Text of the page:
Changing this Maltese will require a lot of desensitization (not socialization since he has no clue how to be sociable at this point), but he can be gently and with regard to his fear threshold, desensitized enough that he can then start being curious about things. At that point he can be taught how to be sociable and what doggie manners are.
You are going to have to let go of him to a large degree or he is never going to learn how to live in a human world. You are his crutch, so you'll need to back off. Your boyfriend will need to start being the center of his universe for awhile which means feeding him, even hand feeding if necessary, taking him for walks and doing gentle massage and TTouch with him when he's ready for it.
He needs to be crate trained so that he has a safe spot to relax in and not feel threatened. You don't have to close the door to the crate, but he needs a den that is all his. Somewhere he can retreat to when the world is just too much to handle.
He needs more exercise and mental stimulation to build his confidence. He needs to be gently taught that he can control things other then you. Play 101 things to do with a box and other confidence building games.
And most importantly, he needs some rules, boundaries and limitations in his world. He needs to be told what he can and can't do, where he can and can't go, how much barking he can do (3 barks is my limit), when and where he eats (no free feeding), his toys need to be rotated so that he understands that they don't actually belong to him. He needs consistent leadership and parenting.
Friday, September 3, 2010
Answer: When small animals move fast, a dog is going to chase it. It's a fact of life. You can eventually get the cats use to being chased, but you're never going to totally cure the dog of chasing something that is moving. Eventually, both the cats and the dog will understand that this can be a fun game. One of my daughter's dogs when she was growing up, use to race along the the length of our house while the cats raced along any high surface they could find. I caught them at this game one day when I decided to go in the backdoor instead of the front door. I saw Sammy the dog, "chasing" the cats through the living room window.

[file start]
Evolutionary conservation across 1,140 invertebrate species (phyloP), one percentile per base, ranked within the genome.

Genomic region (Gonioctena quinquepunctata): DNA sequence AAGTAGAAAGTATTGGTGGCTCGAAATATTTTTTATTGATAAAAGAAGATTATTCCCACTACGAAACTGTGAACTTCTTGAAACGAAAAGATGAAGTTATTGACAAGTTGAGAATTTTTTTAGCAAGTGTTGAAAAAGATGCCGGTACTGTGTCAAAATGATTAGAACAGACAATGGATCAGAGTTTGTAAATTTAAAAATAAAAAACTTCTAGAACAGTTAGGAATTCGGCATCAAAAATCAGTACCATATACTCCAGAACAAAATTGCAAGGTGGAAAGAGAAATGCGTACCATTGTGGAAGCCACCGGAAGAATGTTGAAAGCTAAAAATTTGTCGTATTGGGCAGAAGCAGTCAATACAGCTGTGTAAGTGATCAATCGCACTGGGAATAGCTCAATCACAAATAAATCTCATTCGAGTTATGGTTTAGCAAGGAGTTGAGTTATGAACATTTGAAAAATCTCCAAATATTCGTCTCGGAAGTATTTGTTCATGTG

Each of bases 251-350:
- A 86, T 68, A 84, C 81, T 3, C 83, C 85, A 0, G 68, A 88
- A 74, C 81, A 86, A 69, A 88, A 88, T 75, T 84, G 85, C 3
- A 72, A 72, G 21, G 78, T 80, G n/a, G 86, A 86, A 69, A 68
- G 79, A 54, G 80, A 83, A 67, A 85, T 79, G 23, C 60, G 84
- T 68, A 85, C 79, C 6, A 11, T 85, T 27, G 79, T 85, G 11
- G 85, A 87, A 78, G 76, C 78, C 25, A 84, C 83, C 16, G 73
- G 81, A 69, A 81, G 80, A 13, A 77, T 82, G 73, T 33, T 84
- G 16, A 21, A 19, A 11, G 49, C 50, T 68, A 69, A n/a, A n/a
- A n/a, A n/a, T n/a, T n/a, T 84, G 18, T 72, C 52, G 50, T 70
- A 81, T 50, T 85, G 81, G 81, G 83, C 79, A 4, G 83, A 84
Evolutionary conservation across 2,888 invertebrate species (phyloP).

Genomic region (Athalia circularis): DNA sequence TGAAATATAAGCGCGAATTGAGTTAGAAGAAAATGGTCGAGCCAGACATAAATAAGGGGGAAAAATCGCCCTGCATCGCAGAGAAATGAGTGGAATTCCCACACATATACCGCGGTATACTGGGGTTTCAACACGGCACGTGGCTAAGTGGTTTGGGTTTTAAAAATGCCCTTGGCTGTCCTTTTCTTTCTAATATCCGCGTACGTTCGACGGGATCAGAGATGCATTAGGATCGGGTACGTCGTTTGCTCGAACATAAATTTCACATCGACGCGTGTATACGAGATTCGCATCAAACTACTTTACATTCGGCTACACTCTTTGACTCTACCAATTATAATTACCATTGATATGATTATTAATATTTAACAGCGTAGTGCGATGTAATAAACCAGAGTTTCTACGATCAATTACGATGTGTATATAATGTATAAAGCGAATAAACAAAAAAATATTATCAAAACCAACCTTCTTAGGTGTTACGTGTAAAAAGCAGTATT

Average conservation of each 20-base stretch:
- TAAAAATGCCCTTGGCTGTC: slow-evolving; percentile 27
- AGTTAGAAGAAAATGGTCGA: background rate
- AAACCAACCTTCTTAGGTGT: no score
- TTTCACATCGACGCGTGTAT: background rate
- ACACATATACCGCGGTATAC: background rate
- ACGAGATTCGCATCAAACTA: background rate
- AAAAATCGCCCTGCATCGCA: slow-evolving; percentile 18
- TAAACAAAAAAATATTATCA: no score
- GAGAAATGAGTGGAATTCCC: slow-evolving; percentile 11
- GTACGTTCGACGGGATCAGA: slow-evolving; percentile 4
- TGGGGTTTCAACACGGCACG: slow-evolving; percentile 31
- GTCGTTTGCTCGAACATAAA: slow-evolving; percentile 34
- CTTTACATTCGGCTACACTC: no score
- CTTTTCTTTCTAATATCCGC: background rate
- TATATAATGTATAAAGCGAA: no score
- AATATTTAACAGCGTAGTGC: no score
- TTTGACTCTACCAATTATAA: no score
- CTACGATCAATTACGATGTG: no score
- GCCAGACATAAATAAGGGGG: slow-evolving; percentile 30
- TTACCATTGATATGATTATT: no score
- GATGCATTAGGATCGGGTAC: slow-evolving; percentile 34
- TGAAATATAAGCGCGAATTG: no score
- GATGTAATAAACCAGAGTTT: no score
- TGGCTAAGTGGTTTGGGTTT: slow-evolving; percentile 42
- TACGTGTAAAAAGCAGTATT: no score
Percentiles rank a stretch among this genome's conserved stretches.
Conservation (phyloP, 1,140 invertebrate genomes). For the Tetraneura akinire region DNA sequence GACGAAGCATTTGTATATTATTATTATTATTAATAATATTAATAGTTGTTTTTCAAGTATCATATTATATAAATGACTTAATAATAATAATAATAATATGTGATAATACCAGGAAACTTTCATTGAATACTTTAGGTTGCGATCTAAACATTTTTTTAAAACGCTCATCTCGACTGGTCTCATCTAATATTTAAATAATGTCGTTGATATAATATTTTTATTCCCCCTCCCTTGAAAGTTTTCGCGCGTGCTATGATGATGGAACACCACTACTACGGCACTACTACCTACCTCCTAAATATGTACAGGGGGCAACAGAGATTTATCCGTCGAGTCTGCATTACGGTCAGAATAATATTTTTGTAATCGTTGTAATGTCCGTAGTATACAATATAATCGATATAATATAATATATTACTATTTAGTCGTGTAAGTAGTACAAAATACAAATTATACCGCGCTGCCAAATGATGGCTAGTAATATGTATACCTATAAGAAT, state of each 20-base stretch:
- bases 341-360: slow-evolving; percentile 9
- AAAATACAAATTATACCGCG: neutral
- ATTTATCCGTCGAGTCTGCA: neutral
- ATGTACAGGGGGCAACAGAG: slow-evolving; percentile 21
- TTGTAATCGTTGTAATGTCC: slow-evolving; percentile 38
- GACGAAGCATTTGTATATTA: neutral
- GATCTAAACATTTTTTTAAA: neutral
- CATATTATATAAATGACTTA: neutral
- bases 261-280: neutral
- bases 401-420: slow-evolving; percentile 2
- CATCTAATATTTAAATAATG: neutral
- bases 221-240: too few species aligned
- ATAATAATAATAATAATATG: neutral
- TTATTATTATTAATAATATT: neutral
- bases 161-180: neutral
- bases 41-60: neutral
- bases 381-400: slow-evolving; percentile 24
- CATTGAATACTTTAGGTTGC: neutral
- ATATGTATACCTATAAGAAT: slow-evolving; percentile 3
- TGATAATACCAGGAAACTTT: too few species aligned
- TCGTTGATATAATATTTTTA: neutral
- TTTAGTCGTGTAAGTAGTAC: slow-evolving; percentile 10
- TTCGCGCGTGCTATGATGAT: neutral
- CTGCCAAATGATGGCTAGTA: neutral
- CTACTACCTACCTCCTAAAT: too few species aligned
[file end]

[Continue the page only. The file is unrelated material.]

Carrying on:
Having said that, here is how you can keep the chasing to a minimum.
Behaviors to teach the dog: Teach the dog "leave it" with the ultimate response to you saying "leave it" meaning "walk away". Teach him to "wait" (hold on just a sec and then we'll do it) and to "stay" (don't move until I say "OK").
Control the Environment
You have an opportunity with a new dog to convince him that you are the ultimate authority on everything - including cats. You do this by controlling the dog's environment from the moment you bring him home. First, set up a tie-down - attach a short, unbreakable leash to an immovable object. A wall is best, but an extremely heavy piece of furniture is okay.
Acclimate the dog to this area. Give him treats, bones or chewies there, and make a nice safe spot for him. Once he's happy with his tie-down, bring the cat in when the dog is NOT there (his scent will be). Let the cat explore and examine the area where the dog has been. Provide a perch, out of the dog's reach, where the cat can comfortably watch the dog's area. Give him some treats, catnip or other toy in that area. You may even want to feed him there for a period of days or weeks. It's best if you can acclimate both animals separately for at least a couple of days.
When both cat and dog appear to be comfortable with their spots, tie the dog down, and give her something delicious to chew on. Then, bring the cat in and place him on his perch. It's not usually wise to hold him because he may feel trapped and try to escape, injuring himself and you and exciting the dog in the process. Leave the door open this first time, so the cat can leave if he wishes to. (He probably will.)
An important component of Counter Conditioning is making the association of something pleasant with something unpleasant. Thus, you might withhold attention from both parties until they're in the same room with each other, then give both of them lots of attention. Or, feed them when they can see each other, making sure the cat is very safe and the dog.
When not doing this exercise, keep Pinto on a leash attached to your belt (or get a hands free leash). Say "leave it" whenever Pinto sees one of the cats and then walk away from the cat.